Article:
LIVING WITH LOSS
BY ANN BRADY
Living with loss of any kind is traumatic and can be sole destroying. I personally, like many people have suffered a number of losses in my life. But whether it be a favourite toy as a child, a pet, a memento, grandparent or someone closer such as a sibling or a partner the loss still affects us deeply. The hardest part is learning to live with the hole that is left, for there is such a feeling.
Whether we want to admit it or not we are all born to die. When we are young, we never consider that one day we will leave this earth, after all it is such a long time away. And yet as we reach the end of our lives, we begin to consider the forthcoming outcome; occasionally with some regrets and perhaps fear.
What we fail to do is consider the effect it will have on those we leave behind. After all it isn’t them suffering the end of our life.
And yet it is.
We often fail to realise how our loss will affect others or how much more it does them than us. Consider we are no longer here so cannot feel pain or suffering, if there is any.
The closer the lost loved one is to someone the harder it is to come to terms with their absence after they’ve gone. What makes it harder as an adult is if there are children involved. Not only do you have to cope with your sadness but also theirs.
My personal experiences have seen me lose grandparents, parents, two work colleagues, a husband and many close family relatives.
When my first set of grandparents died, I was a young teenage, really too immature to fully understand. And when I lost my other grandparents, I was a new young mother and was too embroiled in looking after my daughter for it to overly affect me. And yet, now at an age where I am fast approaching my own demise, I find I still miss them even though it’s been 50 years.
Losing two work colleagues was hard to come to terms with. They both died through horrific accidents. Two young men at the beginning of their life with everything to live for. The youngest was just 18 and had a talent for drawing which I was encouraging him to pursue. His loss hit me hard as I was with him close to the end. And when he asked me if he was going to die, I was stunned telling him he wouldn’t dare do that to me. Not exactly the right response but I was shocked and upset. To this day I still have them both with me.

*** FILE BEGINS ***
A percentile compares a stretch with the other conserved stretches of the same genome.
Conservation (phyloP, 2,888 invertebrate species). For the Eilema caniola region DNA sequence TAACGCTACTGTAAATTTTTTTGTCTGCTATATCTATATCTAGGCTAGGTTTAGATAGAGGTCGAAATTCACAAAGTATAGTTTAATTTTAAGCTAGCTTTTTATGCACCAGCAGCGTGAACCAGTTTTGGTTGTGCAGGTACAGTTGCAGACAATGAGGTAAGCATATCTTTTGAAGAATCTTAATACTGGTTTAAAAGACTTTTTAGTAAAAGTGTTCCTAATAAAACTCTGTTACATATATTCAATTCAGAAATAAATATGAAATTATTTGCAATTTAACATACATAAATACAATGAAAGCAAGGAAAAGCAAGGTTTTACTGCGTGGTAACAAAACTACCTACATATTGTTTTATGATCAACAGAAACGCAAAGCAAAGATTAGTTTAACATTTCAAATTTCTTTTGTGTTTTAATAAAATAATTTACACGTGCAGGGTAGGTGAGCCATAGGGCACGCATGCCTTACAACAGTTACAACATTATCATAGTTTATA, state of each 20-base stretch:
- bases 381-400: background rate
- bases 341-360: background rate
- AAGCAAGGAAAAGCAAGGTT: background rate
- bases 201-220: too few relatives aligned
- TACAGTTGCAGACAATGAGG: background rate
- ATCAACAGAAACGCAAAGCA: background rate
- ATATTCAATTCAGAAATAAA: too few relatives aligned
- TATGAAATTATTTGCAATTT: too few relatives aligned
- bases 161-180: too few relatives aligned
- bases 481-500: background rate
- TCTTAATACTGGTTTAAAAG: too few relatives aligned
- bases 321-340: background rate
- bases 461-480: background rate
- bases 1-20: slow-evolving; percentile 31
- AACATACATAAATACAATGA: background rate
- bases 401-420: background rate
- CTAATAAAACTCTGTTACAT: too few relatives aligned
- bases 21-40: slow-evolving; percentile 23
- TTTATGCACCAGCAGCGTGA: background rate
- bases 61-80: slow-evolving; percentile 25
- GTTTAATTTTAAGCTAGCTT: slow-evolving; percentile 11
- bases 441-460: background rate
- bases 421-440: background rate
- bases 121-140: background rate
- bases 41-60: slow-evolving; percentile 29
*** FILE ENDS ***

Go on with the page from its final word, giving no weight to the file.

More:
The hardest death for me was the loss of my late husband. He suffered from a bad heart and ill health, and even though he had an operation it was unsuccessful. I knew I was a widow in the making two years before the event. It was maybe this which helped prepare me for the ultimate moment. Not that it made it any easier to bear.
Three weeks after his passing I sat in the large house we had shared and felt alone and lost. The phone rang. It was the police informing me that my late husbands’ cousin had been murdered coming home from the family allotment. He had been stabbed in the heart for refusing to surrender a simple carrier bag of home-grown vegetables. He was a gentle man, much like my late husband, a hard-working solicitor who cared for his mother. The police had rung so I wouldn’t see it on the news.
Then and only then did the loss of my husband really hit me.
Over the years, and despite just celebrating my 15th Wedding Anniversary to a wonderful man, I still cannot fully accept the gaps created by the loss of my late husband and all those people who are no longer part of my life. And yet I do – for life must go on. At least for me.
Each day you have to wake up, eat your breakfast, get washed and dressed and go out and do whatever it is you need to do to keep going. You face the daily challenges of life with stoicism and a strength you cannot believe you have. And why? Because it comes from knowing you will not let the memory of those are not here be besmirched by you wallowing in self-pity.
The way to cope is to remember their laughter, their smiles, the jokes, the arguments, the sulks, the making ups, and all the other little things that made your relationship something unique and special. For they were and still are a part of you. Their interaction has made you who and what you are today. Rejoice in what you had with them but go forward into a new life without ever forgetting them. In time the pain will ease.
Ann Brady c2020